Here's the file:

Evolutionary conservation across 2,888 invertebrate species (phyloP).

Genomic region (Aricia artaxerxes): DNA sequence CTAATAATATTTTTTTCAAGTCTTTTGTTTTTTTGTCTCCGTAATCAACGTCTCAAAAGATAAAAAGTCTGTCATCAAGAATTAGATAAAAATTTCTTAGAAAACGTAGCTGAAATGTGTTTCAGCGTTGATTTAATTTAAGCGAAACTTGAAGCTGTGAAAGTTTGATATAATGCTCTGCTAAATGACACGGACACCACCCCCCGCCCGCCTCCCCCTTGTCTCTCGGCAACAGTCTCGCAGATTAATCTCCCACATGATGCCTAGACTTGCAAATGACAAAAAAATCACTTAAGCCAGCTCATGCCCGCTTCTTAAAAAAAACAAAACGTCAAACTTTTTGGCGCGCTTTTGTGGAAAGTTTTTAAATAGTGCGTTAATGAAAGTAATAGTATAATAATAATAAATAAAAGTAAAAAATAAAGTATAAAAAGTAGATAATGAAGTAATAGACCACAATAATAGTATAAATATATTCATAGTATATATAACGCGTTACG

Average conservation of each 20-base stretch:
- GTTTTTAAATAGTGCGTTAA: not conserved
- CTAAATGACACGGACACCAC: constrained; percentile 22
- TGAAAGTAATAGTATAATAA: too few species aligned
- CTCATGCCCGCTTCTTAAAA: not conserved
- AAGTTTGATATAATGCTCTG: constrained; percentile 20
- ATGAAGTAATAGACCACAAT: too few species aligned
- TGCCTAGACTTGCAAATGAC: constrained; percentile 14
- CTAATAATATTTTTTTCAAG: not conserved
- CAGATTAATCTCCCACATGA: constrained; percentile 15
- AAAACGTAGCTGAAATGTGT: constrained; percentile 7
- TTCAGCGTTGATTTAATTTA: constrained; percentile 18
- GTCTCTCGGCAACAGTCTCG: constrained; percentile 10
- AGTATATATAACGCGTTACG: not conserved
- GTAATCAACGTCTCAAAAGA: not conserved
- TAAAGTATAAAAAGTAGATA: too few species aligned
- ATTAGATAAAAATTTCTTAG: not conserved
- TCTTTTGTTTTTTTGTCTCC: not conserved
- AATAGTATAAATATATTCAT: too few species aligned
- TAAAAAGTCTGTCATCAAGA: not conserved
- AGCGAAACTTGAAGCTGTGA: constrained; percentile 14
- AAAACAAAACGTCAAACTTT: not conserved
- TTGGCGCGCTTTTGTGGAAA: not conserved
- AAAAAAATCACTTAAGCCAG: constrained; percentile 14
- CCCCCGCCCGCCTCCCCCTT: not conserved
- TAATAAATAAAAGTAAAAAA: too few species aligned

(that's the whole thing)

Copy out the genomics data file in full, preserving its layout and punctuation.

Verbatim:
Evolutionary conservation across 2,888 invertebrate species (phyloP).

Genomic region (Aricia artaxerxes): DNA sequence CTAATAATATTTTTTTCAAGTCTTTTGTTTTTTTGTCTCCGTAATCAACGTCTCAAAAGATAAAAAGTCTGTCATCAAGAATTAGATAAAAATTTCTTAGAAAACGTAGCTGAAATGTGTTTCAGCGTTGATTTAATTTAAGCGAAACTTGAAGCTGTGAAAGTTTGATATAATGCTCTGCTAAATGACACGGACACCACCCCCCGCCCGCCTCCCCCTTGTCTCTCGGCAACAGTCTCGCAGATTAATCTCCCACATGATGCCTAGACTTGCAAATGACAAAAAAATCACTTAAGCCAGCTCATGCCCGCTTCTTAAAAAAAACAAAACGTCAAACTTTTTGGCGCGCTTTTGTGGAAAGTTTTTAAATAGTGCGTTAATGAAAGTAATAGTATAATAATAATAAATAAAAGTAAAAAATAAAGTATAAAAAGTAGATAATGAAGTAATAGACCACAATAATAGTATAAATATATTCATAGTATATATAACGCGTTACG

Average conservation of each 20-base stretch:
- GTTTTTAAATAGTGCGTTAA: not conserved
- CTAAATGACACGGACACCAC: constrained; percentile 22
- TGAAAGTAATAGTATAATAA: too few species aligned
- CTCATGCCCGCTTCTTAAAA: not conserved
- AAGTTTGATATAATGCTCTG: constrained; percentile 20
- ATGAAGTAATAGACCACAAT: too few species aligned
- TGCCTAGACTTGCAAATGAC: constrained; percentile 14
- CTAATAATATTTTTTTCAAG: not conserved
- CAGATTAATCTCCCACATGA: constrained; percentile 15
- AAAACGTAGCTGAAATGTGT: constrained; percentile 7
- TTCAGCGTTGATTTAATTTA: constrained; percentile 18
- GTCTCTCGGCAACAGTCTCG: constrained; percentile 10
- AGTATATATAACGCGTTACG: not conserved
- GTAATCAACGTCTCAAAAGA: not conserved
- TAAAGTATAAAAAGTAGATA: too few species aligned
- ATTAGATAAAAATTTCTTAG: not conserved
- TCTTTTGTTTTTTTGTCTCC: not conserved
- AATAGTATAAATATATTCAT: too few species aligned
- TAAAAAGTCTGTCATCAAGA: not conserved
- AGCGAAACTTGAAGCTGTGA: constrained; percentile 14
- AAAACAAAACGTCAAACTTT: not conserved
- TTGGCGCGCTTTTGTGGAAA: not conserved
- AAAAAAATCACTTAAGCCAG: constrained; percentile 14
- CCCCCGCCCGCCTCCCCCTT: not conserved
- TAATAAATAAAAGTAAAAAA: too few species aligned